Broadway cancels shows through end of summer

Broadway theaters began offering refunds and exchanges for all shows through Labor Day according to a Tuesday announcement from the Broadway League. Refunds and exchanges for tickets are currently available.
Broadway theaters began offering refunds and exchanges for all shows through Labor Day according to a Tuesday announcement from the Broadway League. Refunds and exchanges for tickets are currently available.

The Great White Way is going to stay dark this summer.
Broadway theaters has begun offering refunds and exchanges for all shows through Labor Day, the Broadway League announced Tuesday, with both options currently available.
“While all Broadway shows would love to resume performances as soon as possible, we need to ensure the health and well-being of everyone who comes to the theater — behind the curtain and in front of it — before shows can return," said Broadway League President Charlotte St. Martin.
“The Broadway League’s membership is working in cooperation with the theatrical unions, government officials, and health experts to determine the safest ways to restart our industry.”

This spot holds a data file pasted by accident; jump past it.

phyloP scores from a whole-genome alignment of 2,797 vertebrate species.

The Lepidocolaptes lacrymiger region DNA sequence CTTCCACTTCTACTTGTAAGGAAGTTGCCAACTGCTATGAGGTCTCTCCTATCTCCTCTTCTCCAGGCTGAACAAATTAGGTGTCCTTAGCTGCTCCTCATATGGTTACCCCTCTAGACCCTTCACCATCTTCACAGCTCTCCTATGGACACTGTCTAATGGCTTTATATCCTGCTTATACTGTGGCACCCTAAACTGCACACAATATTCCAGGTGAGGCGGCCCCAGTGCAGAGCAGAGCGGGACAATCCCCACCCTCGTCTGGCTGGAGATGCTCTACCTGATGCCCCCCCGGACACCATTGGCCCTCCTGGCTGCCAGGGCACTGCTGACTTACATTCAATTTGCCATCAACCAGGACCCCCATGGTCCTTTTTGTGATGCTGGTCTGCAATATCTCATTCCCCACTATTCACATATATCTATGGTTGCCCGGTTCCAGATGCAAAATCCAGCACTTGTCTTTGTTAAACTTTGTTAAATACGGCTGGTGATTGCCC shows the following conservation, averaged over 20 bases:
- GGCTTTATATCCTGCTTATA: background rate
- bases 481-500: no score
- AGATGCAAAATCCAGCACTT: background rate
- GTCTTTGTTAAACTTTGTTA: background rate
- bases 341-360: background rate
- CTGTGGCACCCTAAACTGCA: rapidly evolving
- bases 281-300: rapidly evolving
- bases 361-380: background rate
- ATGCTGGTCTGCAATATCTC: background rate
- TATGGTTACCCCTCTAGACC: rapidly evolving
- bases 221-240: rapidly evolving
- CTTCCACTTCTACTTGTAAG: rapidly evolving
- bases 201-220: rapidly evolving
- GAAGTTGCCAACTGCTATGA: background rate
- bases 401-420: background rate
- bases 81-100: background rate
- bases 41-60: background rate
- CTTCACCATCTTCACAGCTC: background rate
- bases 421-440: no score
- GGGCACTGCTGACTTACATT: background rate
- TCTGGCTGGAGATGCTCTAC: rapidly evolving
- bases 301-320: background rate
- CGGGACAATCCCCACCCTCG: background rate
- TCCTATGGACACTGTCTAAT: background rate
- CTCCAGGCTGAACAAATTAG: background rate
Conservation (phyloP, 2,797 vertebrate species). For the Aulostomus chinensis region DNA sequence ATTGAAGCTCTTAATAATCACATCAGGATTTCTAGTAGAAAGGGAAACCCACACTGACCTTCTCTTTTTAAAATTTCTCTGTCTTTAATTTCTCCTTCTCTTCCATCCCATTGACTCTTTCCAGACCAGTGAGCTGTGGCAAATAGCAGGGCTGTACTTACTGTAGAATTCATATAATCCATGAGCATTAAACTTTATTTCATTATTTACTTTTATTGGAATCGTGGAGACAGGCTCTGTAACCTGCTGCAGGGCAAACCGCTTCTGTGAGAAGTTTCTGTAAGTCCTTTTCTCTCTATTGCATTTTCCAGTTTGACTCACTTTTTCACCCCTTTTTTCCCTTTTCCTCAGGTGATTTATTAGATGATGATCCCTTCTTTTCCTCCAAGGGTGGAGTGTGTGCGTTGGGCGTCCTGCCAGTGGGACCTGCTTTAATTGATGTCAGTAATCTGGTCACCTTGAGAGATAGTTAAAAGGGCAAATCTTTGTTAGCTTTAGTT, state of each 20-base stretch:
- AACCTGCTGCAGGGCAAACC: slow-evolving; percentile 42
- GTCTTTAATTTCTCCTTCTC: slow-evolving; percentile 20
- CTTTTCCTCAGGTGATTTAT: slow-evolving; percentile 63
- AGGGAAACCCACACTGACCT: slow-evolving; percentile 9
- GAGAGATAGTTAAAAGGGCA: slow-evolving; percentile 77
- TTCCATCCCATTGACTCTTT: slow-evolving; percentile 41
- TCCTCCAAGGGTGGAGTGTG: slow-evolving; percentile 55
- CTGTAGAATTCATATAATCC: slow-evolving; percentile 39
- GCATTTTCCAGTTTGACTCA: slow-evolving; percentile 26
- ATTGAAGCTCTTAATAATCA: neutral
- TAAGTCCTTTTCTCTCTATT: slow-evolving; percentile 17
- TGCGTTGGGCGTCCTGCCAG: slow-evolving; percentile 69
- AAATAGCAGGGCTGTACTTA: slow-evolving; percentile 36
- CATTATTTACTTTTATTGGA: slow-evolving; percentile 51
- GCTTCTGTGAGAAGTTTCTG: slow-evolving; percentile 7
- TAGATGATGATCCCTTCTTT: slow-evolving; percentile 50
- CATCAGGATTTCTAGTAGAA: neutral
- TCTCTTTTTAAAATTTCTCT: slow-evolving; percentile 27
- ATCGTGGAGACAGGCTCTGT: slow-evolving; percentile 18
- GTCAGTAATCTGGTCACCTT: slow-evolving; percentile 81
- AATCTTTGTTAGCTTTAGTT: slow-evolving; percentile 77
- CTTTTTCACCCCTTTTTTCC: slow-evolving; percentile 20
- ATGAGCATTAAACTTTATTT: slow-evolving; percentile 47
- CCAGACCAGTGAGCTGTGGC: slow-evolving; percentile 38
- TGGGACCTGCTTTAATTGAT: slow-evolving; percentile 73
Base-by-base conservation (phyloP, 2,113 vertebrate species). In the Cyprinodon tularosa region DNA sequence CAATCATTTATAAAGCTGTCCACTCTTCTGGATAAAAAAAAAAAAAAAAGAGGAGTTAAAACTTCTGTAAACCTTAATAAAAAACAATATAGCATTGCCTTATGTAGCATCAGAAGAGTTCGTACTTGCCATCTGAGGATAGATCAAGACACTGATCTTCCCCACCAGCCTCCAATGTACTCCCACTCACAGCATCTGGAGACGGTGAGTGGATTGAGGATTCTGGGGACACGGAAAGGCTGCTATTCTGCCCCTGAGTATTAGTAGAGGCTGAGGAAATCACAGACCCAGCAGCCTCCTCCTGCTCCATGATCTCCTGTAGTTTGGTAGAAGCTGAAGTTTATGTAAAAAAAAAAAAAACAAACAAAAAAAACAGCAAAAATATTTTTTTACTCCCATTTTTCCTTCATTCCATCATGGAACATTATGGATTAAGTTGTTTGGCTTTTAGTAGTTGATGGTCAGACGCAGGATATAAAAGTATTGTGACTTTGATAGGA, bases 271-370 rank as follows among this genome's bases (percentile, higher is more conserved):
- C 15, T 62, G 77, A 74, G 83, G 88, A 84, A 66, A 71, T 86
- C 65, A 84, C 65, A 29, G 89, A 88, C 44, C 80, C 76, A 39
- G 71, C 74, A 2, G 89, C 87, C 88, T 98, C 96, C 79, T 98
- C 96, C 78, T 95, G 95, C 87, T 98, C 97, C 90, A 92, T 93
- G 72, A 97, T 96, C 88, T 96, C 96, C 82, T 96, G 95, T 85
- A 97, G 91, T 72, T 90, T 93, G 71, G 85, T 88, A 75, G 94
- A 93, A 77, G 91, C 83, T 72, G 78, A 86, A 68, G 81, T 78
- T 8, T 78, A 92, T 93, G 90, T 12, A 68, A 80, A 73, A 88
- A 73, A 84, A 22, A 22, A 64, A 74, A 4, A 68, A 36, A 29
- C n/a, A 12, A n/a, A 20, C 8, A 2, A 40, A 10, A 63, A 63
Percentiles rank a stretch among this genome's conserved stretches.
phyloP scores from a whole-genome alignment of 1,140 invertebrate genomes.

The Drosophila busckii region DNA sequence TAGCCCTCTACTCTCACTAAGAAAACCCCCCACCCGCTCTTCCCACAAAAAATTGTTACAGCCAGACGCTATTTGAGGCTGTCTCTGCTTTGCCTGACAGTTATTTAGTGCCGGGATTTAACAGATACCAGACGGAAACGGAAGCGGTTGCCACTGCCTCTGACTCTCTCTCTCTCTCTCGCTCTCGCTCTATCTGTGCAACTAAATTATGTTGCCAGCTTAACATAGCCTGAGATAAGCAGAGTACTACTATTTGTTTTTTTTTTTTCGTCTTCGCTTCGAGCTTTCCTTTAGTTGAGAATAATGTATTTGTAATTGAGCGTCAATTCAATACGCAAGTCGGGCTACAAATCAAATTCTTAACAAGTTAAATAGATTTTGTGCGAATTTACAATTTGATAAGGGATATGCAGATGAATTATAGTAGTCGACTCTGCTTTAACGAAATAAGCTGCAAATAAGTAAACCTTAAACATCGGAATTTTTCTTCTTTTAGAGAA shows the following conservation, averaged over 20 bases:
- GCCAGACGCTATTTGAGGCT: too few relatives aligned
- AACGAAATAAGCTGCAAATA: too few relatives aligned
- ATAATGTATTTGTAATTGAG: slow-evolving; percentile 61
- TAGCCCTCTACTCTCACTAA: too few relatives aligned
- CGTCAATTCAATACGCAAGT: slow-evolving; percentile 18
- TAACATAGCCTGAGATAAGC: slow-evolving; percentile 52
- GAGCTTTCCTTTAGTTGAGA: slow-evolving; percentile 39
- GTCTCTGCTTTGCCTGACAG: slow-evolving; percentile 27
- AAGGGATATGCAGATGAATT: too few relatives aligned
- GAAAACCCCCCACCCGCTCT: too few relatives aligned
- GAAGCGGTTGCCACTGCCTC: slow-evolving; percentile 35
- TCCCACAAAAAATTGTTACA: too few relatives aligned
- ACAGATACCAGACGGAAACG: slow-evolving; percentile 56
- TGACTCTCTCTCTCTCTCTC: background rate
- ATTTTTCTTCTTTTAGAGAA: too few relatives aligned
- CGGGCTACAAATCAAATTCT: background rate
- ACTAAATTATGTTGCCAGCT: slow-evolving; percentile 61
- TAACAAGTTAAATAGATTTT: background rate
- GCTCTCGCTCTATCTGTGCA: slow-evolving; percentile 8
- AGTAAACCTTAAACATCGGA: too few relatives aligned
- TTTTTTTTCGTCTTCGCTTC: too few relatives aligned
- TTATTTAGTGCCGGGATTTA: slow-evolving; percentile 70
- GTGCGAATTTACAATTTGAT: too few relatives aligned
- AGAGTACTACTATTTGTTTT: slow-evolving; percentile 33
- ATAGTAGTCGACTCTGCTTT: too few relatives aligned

Broadway performances were suspended on March 12 after Gov. Cuomo imposed a ban on gatherings of 500 or more people. The timetable for their return remains uncertain as the pandemic looms large over the popular and profitable New York institution.
“The Broadway League took a difficult but necessary action to put the safety of everyone from the audience to the actors to the stage managers first,” said Mary McCall, executive director of the Actors’ Equity Association, the industry union. “Before our members can safely return to work, we will need new protocols that can protect audiences and workers alike.”
Broadway grosses in the last full week of operations this year was $26.7 million as concerns about coronavirus were growing. At this time last year, the weekly gross was $31.5 million.
“Throughout this challenging time, we have been in close contact with Gov. Cuomo’s office and are grateful for his support and leadership as we work together to bring back this vital part of New York’s economy — and spirit,” said St. Martin.
Entertainment, including sporting events and the arts, are in the final phase of the governor’s plan for reopening the state.
The Broadway closing led to the loss of thousands of job. When the theaters were shuttered, there were 31 productions running, including eight new shows in previews, along with another eight shows in rehearsals preparing for the spring season.

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